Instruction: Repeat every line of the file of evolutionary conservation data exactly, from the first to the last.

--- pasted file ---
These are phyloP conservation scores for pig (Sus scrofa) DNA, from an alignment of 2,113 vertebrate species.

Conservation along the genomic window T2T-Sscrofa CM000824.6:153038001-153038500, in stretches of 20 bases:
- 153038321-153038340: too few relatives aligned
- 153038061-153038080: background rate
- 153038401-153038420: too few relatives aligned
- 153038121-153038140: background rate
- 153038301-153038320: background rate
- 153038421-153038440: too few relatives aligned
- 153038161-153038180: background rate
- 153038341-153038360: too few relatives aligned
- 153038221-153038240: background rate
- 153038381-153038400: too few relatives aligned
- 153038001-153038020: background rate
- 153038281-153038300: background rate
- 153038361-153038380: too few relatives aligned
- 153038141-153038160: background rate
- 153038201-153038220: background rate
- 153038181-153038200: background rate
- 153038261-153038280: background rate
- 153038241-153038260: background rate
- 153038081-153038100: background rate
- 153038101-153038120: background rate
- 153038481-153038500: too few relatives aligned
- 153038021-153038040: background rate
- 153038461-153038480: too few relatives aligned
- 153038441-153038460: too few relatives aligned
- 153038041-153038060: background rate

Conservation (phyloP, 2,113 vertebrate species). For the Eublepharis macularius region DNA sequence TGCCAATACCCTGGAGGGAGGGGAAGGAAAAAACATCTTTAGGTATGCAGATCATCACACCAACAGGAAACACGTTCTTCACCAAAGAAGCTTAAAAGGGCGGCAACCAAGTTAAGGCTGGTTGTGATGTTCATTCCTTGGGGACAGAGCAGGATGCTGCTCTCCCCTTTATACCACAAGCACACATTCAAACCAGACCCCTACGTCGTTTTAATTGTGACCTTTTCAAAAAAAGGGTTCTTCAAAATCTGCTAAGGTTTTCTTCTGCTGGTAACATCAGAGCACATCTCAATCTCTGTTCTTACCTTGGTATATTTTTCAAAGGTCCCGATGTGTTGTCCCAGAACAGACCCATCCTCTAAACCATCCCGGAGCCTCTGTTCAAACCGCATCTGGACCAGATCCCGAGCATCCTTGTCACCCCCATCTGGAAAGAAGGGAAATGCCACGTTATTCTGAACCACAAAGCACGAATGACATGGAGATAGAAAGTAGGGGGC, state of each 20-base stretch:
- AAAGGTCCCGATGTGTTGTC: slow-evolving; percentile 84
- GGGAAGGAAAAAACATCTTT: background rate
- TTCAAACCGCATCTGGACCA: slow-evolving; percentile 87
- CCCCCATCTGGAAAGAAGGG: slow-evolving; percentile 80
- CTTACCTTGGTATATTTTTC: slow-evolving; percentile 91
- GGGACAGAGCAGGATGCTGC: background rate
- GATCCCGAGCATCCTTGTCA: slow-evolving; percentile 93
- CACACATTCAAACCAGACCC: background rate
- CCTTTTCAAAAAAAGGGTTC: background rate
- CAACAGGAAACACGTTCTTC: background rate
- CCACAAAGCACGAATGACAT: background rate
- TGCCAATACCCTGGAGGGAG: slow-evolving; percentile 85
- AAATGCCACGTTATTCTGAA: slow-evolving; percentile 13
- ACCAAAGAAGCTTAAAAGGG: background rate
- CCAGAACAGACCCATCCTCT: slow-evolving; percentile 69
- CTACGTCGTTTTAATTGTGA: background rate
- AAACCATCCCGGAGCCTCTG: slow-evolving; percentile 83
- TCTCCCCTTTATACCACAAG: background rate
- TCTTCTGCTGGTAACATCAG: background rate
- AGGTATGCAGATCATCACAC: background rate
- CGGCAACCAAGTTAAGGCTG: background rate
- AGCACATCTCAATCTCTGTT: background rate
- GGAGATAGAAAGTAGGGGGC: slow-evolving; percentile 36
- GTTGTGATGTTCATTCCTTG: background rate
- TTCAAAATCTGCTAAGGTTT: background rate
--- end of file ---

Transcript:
These are phyloP conservation scores for pig (Sus scrofa) DNA, from an alignment of 2,113 vertebrate species.

Conservation along the genomic window T2T-Sscrofa CM000824.6:153038001-153038500, in stretches of 20 bases:
- 153038321-153038340: too few relatives aligned
- 153038061-153038080: background rate
- 153038401-153038420: too few relatives aligned
- 153038121-153038140: background rate
- 153038301-153038320: background rate
- 153038421-153038440: too few relatives aligned
- 153038161-153038180: background rate
- 153038341-153038360: too few relatives aligned
- 153038221-153038240: background rate
- 153038381-153038400: too few relatives aligned
- 153038001-153038020: background rate
- 153038281-153038300: background rate
- 153038361-153038380: too few relatives aligned
- 153038141-153038160: background rate
- 153038201-153038220: background rate
- 153038181-153038200: background rate
- 153038261-153038280: background rate
- 153038241-153038260: background rate
- 153038081-153038100: background rate
- 153038101-153038120: background rate
- 153038481-153038500: too few relatives aligned
- 153038021-153038040: background rate
- 153038461-153038480: too few relatives aligned
- 153038441-153038460: too few relatives aligned
- 153038041-153038060: background rate

Conservation (phyloP, 2,113 vertebrate species). For the Eublepharis macularius region DNA sequence TGCCAATACCCTGGAGGGAGGGGAAGGAAAAAACATCTTTAGGTATGCAGATCATCACACCAACAGGAAACACGTTCTTCACCAAAGAAGCTTAAAAGGGCGGCAACCAAGTTAAGGCTGGTTGTGATGTTCATTCCTTGGGGACAGAGCAGGATGCTGCTCTCCCCTTTATACCACAAGCACACATTCAAACCAGACCCCTACGTCGTTTTAATTGTGACCTTTTCAAAAAAAGGGTTCTTCAAAATCTGCTAAGGTTTTCTTCTGCTGGTAACATCAGAGCACATCTCAATCTCTGTTCTTACCTTGGTATATTTTTCAAAGGTCCCGATGTGTTGTCCCAGAACAGACCCATCCTCTAAACCATCCCGGAGCCTCTGTTCAAACCGCATCTGGACCAGATCCCGAGCATCCTTGTCACCCCCATCTGGAAAGAAGGGAAATGCCACGTTATTCTGAACCACAAAGCACGAATGACATGGAGATAGAAAGTAGGGGGC, state of each 20-base stretch:
- AAAGGTCCCGATGTGTTGTC: slow-evolving; percentile 84
- GGGAAGGAAAAAACATCTTT: background rate
- TTCAAACCGCATCTGGACCA: slow-evolving; percentile 87
- CCCCCATCTGGAAAGAAGGG: slow-evolving; percentile 80
- CTTACCTTGGTATATTTTTC: slow-evolving; percentile 91
- GGGACAGAGCAGGATGCTGC: background rate
- GATCCCGAGCATCCTTGTCA: slow-evolving; percentile 93
- CACACATTCAAACCAGACCC: background rate
- CCTTTTCAAAAAAAGGGTTC: background rate
- CAACAGGAAACACGTTCTTC: background rate
- CCACAAAGCACGAATGACAT: background rate
- TGCCAATACCCTGGAGGGAG: slow-evolving; percentile 85
- AAATGCCACGTTATTCTGAA: slow-evolving; percentile 13
- ACCAAAGAAGCTTAAAAGGG: background rate
- CCAGAACAGACCCATCCTCT: slow-evolving; percentile 69
- CTACGTCGTTTTAATTGTGA: background rate
- AAACCATCCCGGAGCCTCTG: slow-evolving; percentile 83
- TCTCCCCTTTATACCACAAG: background rate
- TCTTCTGCTGGTAACATCAG: background rate
- AGGTATGCAGATCATCACAC: background rate
- CGGCAACCAAGTTAAGGCTG: background rate
- AGCACATCTCAATCTCTGTT: background rate
- GGAGATAGAAAGTAGGGGGC: slow-evolving; percentile 36
- GTTGTGATGTTCATTCCTTG: background rate
- TTCAAAATCTGCTAAGGTTT: background rate